Final Conference Agenda
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SYM-18: The Learning Environment, Engagement, and Interest: a Panel Discussion
This symposium is designed to be an interactive panel discussion in which findings from current research are used to revisit how we understand the role(s) of the learning environment in learner engagement and interest. Panel participants will each contribute a short paper describing current research on which they will draw in order to describe: - their working definitions of engagement and interest - their research questions and context of research - their methods for studying engagement and interest - what presently can be said about the contribution of the learning environment to engagement and interest - necessary new directions in research on the learning environment The presentations will each draw on a study that is part of a larger project. The presenters represent different theoretical traditions and employ a diversity of methods. Each contribution focuses on a different aspect of the learning environment in relation to engagement and interest: classroom participation, grades, teacher motivation and instructional practice, and potential triggers for interest and their relation to learner characteristics. Following the presentations, the Session Moderator will facilitate discussion among the participants and with the audience on these issues, with an emphasis on needed new directions in research addressing the learning environment and its role(s) in learner engagement and interest.
Classroom Participation and Engagement
University of Notre Dame, United States of America
Engagement is often studied as an individual experience. We conceptualize engagement as emerging from teacher-student classroom interaction. We use Rogoff’s (1995) conceptualization of the mutuality of people and environments and Tharp et al.’s (2000) definition of teaching as “assisted performance” as a framework for observing teacher-student interaction during instruction. Assisting performance provides the opportunity to build common values and perceptions among participants, thus can lead to engagement. For this study, university researchers collaborated with teachers to design instruction to foster student engagement. Participants discussed rationales and strategies related to supporting students’ engagement (e.g., providing opportunities to develop competence, autonomy, belongingness, and making learning meaningful). Researchers observed classroom instruction using categories hypothesized to capture the quality of teacher-student interaction, and thus to promote engagement. Categories included the Teacher-Student Dialogue (T-SD) and Responsive Assistance for Thinking (scaffolding; RA-T), adopted from the Activity Segment Observation System (Rivera et al., 1999). Sources of Opportunity to Learn Content was adapted from Gresalfi (2004). We present data from the changes in one teacher’s interaction with students over two years. In year 1, RA-T was used moderately, but T-SD was infrequent. In year 2, both types of assistance occurred in all observations. Teacher-provided opportunities to learn content and student uptake were coded mostly “weak” in year 1, but increased to “moderate-strong” in year 2. Implications include the utility of observation measures to explain sources of student engagement, discussion of relation of quantity (present/absent) codes to quality of interaction, and the relation of participation to student engagement.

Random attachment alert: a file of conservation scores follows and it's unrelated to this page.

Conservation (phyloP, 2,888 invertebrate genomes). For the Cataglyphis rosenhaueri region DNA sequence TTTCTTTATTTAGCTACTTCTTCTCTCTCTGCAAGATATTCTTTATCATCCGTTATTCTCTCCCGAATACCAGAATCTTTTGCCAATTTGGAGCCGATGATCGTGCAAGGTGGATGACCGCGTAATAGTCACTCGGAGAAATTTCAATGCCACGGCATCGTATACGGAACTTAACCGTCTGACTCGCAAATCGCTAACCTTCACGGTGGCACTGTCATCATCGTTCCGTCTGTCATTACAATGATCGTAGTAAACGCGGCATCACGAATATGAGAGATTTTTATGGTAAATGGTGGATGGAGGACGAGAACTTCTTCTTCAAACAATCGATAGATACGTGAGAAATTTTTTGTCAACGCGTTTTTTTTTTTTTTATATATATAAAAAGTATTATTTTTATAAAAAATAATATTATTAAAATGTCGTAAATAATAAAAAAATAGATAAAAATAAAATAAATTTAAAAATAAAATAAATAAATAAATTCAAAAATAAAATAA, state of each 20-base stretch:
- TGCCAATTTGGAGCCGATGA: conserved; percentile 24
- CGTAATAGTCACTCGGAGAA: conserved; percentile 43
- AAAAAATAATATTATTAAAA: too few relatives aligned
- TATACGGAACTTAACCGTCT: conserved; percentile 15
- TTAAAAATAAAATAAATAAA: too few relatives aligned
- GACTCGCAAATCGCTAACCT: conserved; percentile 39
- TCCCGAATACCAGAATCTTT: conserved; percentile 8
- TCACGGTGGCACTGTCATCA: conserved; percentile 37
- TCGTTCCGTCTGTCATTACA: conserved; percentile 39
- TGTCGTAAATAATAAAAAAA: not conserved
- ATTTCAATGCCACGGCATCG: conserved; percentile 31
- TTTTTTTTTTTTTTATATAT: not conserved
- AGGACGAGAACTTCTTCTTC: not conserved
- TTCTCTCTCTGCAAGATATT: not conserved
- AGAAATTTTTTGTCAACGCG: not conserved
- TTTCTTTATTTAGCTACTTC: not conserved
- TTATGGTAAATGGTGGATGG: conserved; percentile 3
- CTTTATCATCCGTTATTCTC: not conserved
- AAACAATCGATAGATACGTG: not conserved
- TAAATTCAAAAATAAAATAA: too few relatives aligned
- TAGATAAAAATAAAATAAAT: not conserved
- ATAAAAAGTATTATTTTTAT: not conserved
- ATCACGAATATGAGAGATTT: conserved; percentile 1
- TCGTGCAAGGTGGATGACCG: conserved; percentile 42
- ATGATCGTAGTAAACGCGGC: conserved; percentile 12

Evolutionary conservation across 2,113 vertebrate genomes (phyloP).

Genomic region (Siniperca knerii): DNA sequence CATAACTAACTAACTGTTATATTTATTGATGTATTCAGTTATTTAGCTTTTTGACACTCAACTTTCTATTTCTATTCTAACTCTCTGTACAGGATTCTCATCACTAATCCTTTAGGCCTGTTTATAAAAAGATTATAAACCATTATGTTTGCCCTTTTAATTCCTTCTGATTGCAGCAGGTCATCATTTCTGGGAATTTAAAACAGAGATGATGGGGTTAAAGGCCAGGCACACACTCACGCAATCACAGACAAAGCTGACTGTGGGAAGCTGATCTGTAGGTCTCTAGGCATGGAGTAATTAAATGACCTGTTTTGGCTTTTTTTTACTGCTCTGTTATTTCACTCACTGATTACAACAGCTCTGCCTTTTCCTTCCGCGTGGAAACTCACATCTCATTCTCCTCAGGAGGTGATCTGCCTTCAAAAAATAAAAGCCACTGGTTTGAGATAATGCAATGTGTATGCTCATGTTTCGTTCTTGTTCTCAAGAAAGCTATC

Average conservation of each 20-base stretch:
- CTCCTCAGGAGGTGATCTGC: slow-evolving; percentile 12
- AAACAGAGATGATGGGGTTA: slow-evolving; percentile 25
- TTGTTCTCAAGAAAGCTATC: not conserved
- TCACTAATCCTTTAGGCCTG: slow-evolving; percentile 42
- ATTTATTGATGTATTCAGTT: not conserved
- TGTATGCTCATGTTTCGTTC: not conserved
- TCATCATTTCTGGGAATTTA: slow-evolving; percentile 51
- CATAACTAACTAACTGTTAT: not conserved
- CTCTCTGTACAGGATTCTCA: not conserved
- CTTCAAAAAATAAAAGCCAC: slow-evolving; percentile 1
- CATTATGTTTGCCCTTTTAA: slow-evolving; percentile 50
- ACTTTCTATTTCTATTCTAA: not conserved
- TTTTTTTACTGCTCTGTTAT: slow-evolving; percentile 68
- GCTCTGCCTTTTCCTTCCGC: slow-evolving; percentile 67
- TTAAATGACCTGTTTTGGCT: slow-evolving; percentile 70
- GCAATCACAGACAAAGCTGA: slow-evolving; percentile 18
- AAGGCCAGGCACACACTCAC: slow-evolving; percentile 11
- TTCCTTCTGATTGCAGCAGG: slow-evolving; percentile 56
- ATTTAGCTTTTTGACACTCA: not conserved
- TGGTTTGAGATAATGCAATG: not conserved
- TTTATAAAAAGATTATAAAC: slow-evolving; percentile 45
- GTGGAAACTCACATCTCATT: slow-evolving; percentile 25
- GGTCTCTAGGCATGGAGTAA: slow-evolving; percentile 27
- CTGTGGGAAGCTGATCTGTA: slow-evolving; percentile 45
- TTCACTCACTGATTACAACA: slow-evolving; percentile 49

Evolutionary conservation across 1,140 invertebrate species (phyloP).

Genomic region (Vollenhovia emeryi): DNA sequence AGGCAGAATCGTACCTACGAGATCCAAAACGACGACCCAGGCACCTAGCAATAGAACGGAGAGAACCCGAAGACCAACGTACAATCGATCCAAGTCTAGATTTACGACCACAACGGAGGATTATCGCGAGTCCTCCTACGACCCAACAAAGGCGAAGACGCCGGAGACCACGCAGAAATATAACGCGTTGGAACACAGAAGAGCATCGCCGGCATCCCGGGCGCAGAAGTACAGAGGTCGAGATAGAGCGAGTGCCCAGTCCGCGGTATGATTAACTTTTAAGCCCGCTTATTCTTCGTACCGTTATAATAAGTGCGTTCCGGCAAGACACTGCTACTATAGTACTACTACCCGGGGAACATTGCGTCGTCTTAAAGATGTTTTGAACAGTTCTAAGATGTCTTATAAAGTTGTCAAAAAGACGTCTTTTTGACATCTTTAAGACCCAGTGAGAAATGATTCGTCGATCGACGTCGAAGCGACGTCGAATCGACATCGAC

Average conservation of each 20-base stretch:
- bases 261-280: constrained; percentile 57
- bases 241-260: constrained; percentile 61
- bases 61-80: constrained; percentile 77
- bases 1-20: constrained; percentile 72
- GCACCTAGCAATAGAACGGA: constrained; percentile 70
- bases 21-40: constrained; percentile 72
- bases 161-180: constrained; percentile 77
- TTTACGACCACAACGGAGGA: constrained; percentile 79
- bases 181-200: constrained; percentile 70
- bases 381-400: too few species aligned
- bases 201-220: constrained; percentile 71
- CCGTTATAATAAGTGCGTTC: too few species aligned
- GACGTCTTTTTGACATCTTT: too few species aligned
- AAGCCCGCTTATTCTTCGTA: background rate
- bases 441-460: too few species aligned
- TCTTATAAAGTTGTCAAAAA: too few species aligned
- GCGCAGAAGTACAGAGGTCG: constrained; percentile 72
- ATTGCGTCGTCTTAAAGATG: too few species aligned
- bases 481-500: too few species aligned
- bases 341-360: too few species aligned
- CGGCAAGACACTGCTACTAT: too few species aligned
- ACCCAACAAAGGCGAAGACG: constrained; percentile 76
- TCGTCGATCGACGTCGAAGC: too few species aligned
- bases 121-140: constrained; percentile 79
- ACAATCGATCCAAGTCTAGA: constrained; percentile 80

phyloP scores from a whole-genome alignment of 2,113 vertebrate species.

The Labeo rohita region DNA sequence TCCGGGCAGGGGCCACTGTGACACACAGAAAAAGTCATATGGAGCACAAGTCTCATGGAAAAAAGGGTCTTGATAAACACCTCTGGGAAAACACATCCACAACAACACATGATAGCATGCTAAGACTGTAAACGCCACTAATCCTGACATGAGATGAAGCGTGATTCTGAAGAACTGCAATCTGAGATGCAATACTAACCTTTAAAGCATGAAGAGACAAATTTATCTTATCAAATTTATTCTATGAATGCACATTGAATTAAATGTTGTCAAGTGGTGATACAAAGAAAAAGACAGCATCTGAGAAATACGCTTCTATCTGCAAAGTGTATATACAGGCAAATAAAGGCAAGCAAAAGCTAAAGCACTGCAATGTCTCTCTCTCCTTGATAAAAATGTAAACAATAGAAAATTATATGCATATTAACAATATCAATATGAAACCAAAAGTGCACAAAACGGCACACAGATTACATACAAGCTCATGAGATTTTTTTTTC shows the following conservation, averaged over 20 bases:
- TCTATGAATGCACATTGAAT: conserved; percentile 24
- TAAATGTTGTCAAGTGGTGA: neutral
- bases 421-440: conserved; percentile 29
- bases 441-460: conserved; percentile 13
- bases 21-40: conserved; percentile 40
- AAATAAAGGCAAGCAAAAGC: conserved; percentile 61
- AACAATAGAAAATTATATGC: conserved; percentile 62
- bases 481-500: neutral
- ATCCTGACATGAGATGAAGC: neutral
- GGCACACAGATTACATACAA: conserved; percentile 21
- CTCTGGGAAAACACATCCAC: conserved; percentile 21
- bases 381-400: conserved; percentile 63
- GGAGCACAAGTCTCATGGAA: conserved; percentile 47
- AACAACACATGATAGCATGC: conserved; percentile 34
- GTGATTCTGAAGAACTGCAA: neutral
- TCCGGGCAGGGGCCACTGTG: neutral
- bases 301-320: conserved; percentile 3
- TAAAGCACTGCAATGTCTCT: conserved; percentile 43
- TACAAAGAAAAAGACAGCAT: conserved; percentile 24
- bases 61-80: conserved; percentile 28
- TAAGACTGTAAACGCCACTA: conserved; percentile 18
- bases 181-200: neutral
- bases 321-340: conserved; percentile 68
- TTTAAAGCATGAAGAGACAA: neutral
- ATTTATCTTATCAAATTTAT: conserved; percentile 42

Grades, Intrinsic Motivation, and Self-Concept of Ability
1Heidelberg University, Germany; 2Marburg University, Germany
It is a well-known phenomenon that both students’ intrinsic motivation and their ability self-concepts are very positive at the beginning of elementary school but soon start to decline, and continue to do so until the end of compulsory education. Parents, teachers, and other practitioners often argue that this development strongly depends on the presence of grades in the school context. In the present study, a longitudinal approach was used to investigate whether this decrease in math-related intrinsic motivation and ability self-concepts is a general developmental trend and holds for all students, and to what extent differential developments according to students’ grades are observed. To address this question, a sample of N = 542 German 2nd-grade elementary school pupils (M = 7.95 years, SD = 0.58) was followed over two years. At seven measurement occasions, children delivered self-reports on their math-related intrinsic motivation and ability self-concepts. Teachers gave insight into students’ grades. Results of growth curve models showed that neither initial math grades nor initial language grades were significantly related to the decline in students’ intrinsic motivation in math. However, both grades were significantly related to the negative change in students’ math-related self-concept, indicating that the decline in self-concept is strongest for students with poor grades and smaller for those with good grades. Findings will be discussed with a view to their educational relevance and theoretical implications.